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Activex Controls


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#1
markw47

markw47

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There are a couple of websites that I would like to visit but they require me to d/l their ActiveX control first. I am a newbie to computer security programs but I have done enough reading to know that there is a good likelyhood that an unwanted program would be attached to their activex control.

I would not mind taking a small risk of clicking on their d/l their activex as long as I could reduce it to as small as possible.

My system is an e-machine with XP home. I use the IE browser.

I have the following security:
1. Norton IS 2008 which I bought
2. Spyblaster 4.0 which I d/l for free a few days ago
3. ESET online scanner the free version

I ran a scan with all three a few days ago and found no problems.

I also recently d/l Adobe Flash Player 9 Activex

I guess that my questions are:
1. Should I d/l some additional security programs first?
2. If one of my security programs detect a dangerous add on program will it block installation of the complete activex control and thus entry to the websites or just the dangerous, unwanted part?
3. Should I not take the risk, no matter how small?
4. Are these security systems compatible with each other?

Thanks,
Mark
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#2
pip22

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Norton IS is pretty dependable at spotting malicious ActiveX scripts on websites and will block them automatically, or advise you to click the "block"button. If that does occur I wouldn't go near that website again or continue to navigate into it at all -- if you did, Norton IS would simply issue repeated warnings as the script tries to run again (triggered by your mouse clicks on the web-page). Don't even consider trying to continue using such websites, you'll just be bombarded with security warnings for your own good. Should you disable Norton IS and take the risk? -- That's unwise. What's the point of buying protection if you're going to ignore it or circumvent it?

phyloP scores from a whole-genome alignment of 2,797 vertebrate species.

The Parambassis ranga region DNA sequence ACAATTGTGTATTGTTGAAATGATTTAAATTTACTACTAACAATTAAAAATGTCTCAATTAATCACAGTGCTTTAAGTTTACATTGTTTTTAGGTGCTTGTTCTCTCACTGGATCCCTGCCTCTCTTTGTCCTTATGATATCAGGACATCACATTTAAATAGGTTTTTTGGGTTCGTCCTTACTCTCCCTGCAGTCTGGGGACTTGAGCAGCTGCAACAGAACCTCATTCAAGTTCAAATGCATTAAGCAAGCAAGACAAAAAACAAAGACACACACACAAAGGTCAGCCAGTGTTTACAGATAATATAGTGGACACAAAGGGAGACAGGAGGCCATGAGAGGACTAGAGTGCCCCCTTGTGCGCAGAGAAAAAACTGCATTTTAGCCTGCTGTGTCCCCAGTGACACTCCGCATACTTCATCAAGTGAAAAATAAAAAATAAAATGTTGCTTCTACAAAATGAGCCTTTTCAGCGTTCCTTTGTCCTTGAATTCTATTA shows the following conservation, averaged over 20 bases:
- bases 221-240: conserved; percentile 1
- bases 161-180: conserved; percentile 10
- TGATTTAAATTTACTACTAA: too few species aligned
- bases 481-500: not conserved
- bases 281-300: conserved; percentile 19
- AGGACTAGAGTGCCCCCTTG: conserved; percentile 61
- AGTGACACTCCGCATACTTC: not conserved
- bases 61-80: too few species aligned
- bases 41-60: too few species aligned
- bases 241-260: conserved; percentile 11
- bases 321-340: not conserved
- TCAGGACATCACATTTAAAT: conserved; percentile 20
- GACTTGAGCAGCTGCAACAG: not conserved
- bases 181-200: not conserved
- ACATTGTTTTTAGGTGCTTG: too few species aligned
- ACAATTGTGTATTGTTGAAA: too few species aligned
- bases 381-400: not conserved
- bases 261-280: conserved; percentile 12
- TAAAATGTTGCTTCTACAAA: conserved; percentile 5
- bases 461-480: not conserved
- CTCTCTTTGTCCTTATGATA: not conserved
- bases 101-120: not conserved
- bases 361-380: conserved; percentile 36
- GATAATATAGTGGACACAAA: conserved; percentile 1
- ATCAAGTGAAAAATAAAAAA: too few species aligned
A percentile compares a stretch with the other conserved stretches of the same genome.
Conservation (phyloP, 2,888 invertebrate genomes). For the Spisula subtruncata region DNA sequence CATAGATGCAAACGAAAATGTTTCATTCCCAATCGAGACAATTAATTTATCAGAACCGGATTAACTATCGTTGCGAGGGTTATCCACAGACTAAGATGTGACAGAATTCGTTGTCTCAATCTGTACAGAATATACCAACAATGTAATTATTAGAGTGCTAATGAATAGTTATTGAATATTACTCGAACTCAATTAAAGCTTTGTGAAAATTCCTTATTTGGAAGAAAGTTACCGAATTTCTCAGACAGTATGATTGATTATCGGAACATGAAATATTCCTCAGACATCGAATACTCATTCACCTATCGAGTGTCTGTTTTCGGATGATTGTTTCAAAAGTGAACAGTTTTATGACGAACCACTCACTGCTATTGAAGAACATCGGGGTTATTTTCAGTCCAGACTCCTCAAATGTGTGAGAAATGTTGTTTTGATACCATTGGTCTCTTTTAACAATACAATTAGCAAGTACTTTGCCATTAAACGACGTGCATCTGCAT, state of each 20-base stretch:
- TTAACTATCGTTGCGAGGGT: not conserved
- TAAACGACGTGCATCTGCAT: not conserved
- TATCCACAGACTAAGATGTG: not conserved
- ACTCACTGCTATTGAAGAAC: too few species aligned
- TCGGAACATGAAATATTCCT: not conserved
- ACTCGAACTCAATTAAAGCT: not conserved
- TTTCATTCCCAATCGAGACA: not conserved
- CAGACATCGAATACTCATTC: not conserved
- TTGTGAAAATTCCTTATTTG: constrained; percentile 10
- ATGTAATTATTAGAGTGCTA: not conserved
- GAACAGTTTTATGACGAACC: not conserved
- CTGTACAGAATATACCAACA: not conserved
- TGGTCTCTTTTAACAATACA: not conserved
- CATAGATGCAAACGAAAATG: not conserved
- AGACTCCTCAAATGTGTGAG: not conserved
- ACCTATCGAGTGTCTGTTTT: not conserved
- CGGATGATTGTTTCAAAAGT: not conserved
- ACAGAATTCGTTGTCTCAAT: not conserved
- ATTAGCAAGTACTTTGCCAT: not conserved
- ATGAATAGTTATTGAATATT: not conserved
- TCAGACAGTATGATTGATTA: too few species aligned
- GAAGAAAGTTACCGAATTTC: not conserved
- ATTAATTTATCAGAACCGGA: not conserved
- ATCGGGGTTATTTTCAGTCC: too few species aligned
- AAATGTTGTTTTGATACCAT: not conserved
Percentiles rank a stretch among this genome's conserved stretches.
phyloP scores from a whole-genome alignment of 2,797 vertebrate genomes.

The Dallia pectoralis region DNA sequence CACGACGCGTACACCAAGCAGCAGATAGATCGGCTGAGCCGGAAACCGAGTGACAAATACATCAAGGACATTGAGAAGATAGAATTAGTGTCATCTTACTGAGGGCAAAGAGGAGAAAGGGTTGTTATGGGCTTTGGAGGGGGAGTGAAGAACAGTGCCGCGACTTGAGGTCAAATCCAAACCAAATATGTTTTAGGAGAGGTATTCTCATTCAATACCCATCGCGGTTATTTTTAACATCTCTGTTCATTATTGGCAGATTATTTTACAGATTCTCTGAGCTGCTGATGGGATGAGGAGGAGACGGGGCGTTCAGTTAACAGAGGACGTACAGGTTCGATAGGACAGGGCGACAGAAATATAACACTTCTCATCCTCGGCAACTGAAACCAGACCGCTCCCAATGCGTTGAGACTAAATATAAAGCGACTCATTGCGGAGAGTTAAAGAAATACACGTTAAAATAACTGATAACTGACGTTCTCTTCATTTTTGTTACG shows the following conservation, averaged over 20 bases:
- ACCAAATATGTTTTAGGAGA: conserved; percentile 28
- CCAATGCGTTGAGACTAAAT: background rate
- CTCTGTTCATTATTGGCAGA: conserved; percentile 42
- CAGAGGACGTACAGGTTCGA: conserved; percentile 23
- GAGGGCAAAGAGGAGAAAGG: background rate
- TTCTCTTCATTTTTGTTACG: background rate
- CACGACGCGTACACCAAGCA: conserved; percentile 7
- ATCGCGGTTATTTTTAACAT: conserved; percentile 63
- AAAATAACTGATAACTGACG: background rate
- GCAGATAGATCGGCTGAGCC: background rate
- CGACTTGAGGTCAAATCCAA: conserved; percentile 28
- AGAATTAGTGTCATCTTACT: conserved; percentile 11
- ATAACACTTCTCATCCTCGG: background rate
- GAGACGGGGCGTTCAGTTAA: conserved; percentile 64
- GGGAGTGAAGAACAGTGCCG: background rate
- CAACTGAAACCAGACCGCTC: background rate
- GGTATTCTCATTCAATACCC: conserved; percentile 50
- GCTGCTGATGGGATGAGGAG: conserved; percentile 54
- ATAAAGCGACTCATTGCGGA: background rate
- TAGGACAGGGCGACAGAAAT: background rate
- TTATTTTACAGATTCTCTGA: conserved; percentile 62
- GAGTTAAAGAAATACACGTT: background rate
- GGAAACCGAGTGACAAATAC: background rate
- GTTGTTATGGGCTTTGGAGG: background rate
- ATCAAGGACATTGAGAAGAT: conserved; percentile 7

Your list of installed security software is fine. Nothing conflicts, since it's okay to run an online AV scanner even with Norton IS installed. And Anti-spyware tools do not conflict with AV software either. The big "no-no" is to have two 'real time' AV applications running at the same time, nor must you have two firewalls active at the same time.

If you are concerned about the security aspect of ActiveX (and you are quite right to be) you should use either Firefox or K-Meleon instead of Internet Explorer. They do not "understand" ActiveX and consequently ActiveX scripts and controls cannnot run on them. This doesn't mean they are immune to all malware attacks, but far fewer than IE and certainly not ActiveX-related ones. It does mean, however, that some websites (like Microsoft Update) will not function in those browsers, but in that event you just remember to use Internet Explorer only when you need it, and only on those sites you trust. People don't recommend other web-browsers just to "bash" Microsoft. There is a very good reason for it --- security.

Firefox: http:\\www.firefox.com

K-Meleon (quicker startup than Firefox): http://kmeleon.sourceforge.net/

Using a web-browser other than Internet Explorer is probably one of the quickest and easiest changes you can make to beef up your online security.

Edited by pip22, 28 April 2008 - 07:34 AM.

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#3
markw47

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I d/l Firefox and tried again on one of the websites. To be honest with you it is an adult site. Even though I was using Firefox, I still got a message to d/l their activex control. I did not of course. I had to go to my task manager to get out of the situation. I'm not sure if it is related but today I cannot get Yahoo mail to open for me.

At any rate thanks for your solid advice pip22.
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